## Abstract of National Electrical Code for Transformer’s Protection:

### NEC, Code 450.4: (Calculate over current Protection on the Primary)

• According to NEC 450.4, “each transformer 600 volts, nominal, or less shall be protected by an individual over current device installed in series with each ungrounded input conductor.
• Such over current device shall be rated or set at not more than 125% of the rated full-load input current of the auto transformer.
•  Further, according to NEC Table 450.3(B), if the primary current of the transformer is less than 9 amps, an over current device rated or set at not more than 167% of the primary current shall be permitted. Where the primary current is less than 2 amps, an over current device rated or set at not more than 300% shall be permitted.
• Example: Decide Size of circuit breaker (over current protection device) is required on the primary side to protect a 75kva 440v-230v 3ø transformer.
• 75kva x 1,000 = 75,000va
• 75,000va / (440V x √3) = 98.41 amps.
• The current (amps) is more than 9 amps so use 125% rating.
• 98.41 amps x 1.25 = 123amps
• Use 125amp 3-pole circuit breaker (the next highest fuse/fixed-trip circuit breaker size per NEC 240.6).
• The over current device on the primary side must be sized based on the transformer KVA rating and not sized based on the secondary load to the transformer.

### NEC, Code 450.3B:(Calculate over current Protection on the Secondary)

• According to NEC Table 450.3(B), where the secondary current of a transformer is 9 amps or more and 125% of this current does not correspond to a standard rating of a fuse or circuit breaker, the next higher standard rating shall be required. Where the secondary current is less than 9 amps, an over current device rated or set at not more than 167% of the secondary current shall be permitted.
• Example: Decide Size of circuit breaker (over current protection device) is required on the secondary side to protect a 75kva 440v-230v 3ø transformer.
• We have Calculate the secondary over current protection based on the size of the transformer, not the total connected load.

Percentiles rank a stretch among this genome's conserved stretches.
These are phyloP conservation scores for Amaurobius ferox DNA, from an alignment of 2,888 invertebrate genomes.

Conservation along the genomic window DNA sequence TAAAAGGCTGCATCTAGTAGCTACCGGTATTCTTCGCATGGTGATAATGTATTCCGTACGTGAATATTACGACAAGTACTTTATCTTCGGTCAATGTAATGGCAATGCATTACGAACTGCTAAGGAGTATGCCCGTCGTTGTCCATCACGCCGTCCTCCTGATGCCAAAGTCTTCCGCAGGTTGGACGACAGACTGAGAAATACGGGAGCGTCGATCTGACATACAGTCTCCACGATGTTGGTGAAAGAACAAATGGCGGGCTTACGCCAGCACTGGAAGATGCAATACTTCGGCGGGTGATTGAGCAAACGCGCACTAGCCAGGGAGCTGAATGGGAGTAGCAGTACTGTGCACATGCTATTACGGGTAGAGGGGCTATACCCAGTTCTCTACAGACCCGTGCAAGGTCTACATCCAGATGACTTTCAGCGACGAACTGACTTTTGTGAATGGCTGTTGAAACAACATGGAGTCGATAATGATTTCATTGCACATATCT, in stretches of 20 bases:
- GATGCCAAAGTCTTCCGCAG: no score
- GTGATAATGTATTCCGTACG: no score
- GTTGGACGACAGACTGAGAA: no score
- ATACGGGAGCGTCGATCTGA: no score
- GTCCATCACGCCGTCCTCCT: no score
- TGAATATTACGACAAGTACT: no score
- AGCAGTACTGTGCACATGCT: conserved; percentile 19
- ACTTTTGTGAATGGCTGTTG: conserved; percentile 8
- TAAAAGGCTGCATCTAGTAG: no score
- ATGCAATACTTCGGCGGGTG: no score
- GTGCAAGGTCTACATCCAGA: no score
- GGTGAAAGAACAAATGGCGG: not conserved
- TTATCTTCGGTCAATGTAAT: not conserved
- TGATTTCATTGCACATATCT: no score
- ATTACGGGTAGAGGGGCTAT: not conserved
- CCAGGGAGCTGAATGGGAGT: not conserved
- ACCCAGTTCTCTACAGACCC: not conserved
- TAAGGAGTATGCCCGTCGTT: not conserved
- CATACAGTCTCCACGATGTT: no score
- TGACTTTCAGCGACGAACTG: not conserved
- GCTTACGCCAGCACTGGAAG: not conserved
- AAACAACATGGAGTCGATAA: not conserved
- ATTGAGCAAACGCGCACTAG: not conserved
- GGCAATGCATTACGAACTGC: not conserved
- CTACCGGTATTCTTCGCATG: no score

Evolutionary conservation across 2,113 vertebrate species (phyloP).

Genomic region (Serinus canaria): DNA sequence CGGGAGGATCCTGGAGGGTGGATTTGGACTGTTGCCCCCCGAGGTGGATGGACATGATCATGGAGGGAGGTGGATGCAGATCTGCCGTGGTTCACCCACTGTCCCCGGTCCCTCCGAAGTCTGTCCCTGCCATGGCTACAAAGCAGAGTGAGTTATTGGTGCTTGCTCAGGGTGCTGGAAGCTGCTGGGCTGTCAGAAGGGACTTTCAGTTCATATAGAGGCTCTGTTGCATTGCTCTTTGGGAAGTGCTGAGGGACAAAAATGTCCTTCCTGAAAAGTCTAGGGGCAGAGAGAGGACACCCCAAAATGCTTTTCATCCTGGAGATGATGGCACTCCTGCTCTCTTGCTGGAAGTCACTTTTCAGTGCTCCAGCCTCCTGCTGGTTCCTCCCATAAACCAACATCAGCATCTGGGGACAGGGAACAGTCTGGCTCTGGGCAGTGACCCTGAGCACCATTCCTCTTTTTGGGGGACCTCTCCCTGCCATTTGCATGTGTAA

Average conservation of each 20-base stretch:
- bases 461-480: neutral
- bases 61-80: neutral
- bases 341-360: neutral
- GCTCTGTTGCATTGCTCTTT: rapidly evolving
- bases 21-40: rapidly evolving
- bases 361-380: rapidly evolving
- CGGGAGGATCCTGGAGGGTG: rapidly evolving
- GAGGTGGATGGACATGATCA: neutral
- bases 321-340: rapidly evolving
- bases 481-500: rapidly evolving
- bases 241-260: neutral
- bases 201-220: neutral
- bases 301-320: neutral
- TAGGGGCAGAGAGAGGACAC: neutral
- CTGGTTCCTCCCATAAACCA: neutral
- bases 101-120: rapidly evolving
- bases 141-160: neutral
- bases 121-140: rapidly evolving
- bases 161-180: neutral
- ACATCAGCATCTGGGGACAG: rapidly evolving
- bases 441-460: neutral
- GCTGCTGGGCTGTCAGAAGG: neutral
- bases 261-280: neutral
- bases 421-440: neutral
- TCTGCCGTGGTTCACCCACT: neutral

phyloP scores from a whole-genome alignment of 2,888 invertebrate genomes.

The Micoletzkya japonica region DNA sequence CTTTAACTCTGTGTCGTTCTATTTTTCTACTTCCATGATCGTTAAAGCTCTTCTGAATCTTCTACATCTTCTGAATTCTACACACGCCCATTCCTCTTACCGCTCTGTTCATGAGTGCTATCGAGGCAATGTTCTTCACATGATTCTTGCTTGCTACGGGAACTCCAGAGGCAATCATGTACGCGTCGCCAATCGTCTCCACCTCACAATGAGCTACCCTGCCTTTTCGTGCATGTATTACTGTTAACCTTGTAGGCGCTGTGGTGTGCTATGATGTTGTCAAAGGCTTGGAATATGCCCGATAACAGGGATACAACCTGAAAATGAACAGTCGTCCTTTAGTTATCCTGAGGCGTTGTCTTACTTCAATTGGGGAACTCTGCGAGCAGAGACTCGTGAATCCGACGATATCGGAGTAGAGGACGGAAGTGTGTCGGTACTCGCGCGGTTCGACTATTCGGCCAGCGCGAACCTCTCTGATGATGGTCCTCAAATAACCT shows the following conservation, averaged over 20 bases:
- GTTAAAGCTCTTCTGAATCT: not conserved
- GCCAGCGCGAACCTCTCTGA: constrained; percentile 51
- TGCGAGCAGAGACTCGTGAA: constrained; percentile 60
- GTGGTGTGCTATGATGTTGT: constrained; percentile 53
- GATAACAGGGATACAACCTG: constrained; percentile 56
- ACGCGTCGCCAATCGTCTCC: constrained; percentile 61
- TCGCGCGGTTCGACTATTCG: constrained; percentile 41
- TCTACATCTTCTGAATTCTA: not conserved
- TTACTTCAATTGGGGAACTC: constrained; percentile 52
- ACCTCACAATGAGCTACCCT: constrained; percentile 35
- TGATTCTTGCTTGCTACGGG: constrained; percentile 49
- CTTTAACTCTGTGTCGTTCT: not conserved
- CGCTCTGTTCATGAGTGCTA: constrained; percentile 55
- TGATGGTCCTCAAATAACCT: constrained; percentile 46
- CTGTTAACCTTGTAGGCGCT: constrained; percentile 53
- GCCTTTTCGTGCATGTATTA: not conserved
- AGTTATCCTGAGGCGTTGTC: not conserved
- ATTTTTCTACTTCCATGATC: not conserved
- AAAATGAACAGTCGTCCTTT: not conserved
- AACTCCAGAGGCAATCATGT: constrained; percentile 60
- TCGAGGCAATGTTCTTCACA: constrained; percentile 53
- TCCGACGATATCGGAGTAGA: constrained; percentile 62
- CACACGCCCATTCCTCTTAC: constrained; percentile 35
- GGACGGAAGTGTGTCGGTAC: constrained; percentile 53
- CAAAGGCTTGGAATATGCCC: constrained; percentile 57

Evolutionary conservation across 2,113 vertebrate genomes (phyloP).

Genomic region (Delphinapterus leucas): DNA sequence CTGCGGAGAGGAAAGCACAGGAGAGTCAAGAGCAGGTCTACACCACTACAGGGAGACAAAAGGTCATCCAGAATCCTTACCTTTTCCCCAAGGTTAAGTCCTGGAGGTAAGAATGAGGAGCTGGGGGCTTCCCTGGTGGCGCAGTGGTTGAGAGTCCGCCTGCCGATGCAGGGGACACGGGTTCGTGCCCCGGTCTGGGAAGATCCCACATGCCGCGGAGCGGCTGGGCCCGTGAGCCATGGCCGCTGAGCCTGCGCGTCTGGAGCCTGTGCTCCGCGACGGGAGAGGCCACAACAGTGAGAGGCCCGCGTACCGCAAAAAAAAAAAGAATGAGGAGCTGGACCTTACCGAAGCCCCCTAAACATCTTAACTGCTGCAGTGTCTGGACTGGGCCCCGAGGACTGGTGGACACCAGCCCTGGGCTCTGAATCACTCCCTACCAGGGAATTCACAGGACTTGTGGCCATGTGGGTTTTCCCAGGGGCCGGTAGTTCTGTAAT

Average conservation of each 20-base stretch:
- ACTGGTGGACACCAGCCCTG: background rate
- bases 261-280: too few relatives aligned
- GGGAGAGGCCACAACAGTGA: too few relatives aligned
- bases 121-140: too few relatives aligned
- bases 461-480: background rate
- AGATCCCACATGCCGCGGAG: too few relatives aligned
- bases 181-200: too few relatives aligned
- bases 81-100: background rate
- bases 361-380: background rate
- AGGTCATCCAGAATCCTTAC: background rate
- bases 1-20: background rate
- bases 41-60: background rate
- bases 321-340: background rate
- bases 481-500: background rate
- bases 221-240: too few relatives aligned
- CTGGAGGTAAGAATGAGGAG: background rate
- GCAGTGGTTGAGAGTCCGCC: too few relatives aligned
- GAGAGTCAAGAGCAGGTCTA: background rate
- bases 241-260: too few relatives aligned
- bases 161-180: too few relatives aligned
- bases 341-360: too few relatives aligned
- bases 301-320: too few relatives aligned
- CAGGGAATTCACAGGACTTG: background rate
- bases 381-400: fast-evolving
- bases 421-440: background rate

• 75kva x 1,000 = 75,000va
• 75,000va / (230V x √3) = 188.27 amps. (Note: 230V 3ø is calculated)
• The current (amps) is more than 9 amps so use 125% rating.
• 188.27 amps x 1.25 = 235.34 amps.
• Therefore: Use 300amp 3-pole circuit breaker (per NEC 240.6).

### NEC, Section 450-3(a):(Transformers over 600 volts, Nominal)

• For primary and secondary protection with a transformer impedance of 6% or less, the primary fuse must not be larger than 300% of primary Full Load Amps (F.L.A.) and the secondary fuse must not be larger than 250% of secondary F.L.A.

### NEC, Section 450-3(b):(Transformers over 600 volts, Nominal)

•  For primary protection only, the primary fuse must not be larger than 125% of primary F.L.A.
•  For primary and secondary protection the primary feeder fuse must not be larger than 250% of primary F.L.A. if the secondary fuse is sized at 125% of secondary F.L.A.

### NEC, Section 450-3(b):(Potential (Voltage) Transformer)

• These shall be protected with primary fuses when installed indoors or enclosed

### NEC, Section 230-95(Ground-Fault Protection of Equipment).

• This section show that 277/480 volt “wye” only connected services, 1000 amperes and larger, must have ground fault protection in addition to conventional over current protection.
• The ground fault relay (or sensor) must be set to pick up ground faults which are 1200 amperes or more and actuate the main switch or circuit breaker to disconnect all ungrounded conductors of the faulted circuit.

### NEC, Section 110-9 – Interrupting Capacity.

• Any device used to protect a low voltage system should be capable of opening all fault currents up to the maximum current available at the terminal of the device.
• Many over current devices, today, are used in circuits that are above their interrupting rating.
• By using properly sized Current Limiting Fuses ahead of these devices, the current can usually be limited to a value lower than the interrupting capacity of the over current devices.

### NEC, Section 110-10 – Circuit Impedance and Other Characteristics.

• The over current protective devices, along with the total impedance, the component short-circuit withstand ratings, and other characteristics of the circuit to be protected shall be so selected and coordinated so that the circuit protective devices used to clear a fault will do so without the occurrence of extensive damage to the electrical components of the circuit.
•  In order to do this we must select the over current protective devices so that they will open fast enough to prevent damage to the electrical components on their load side.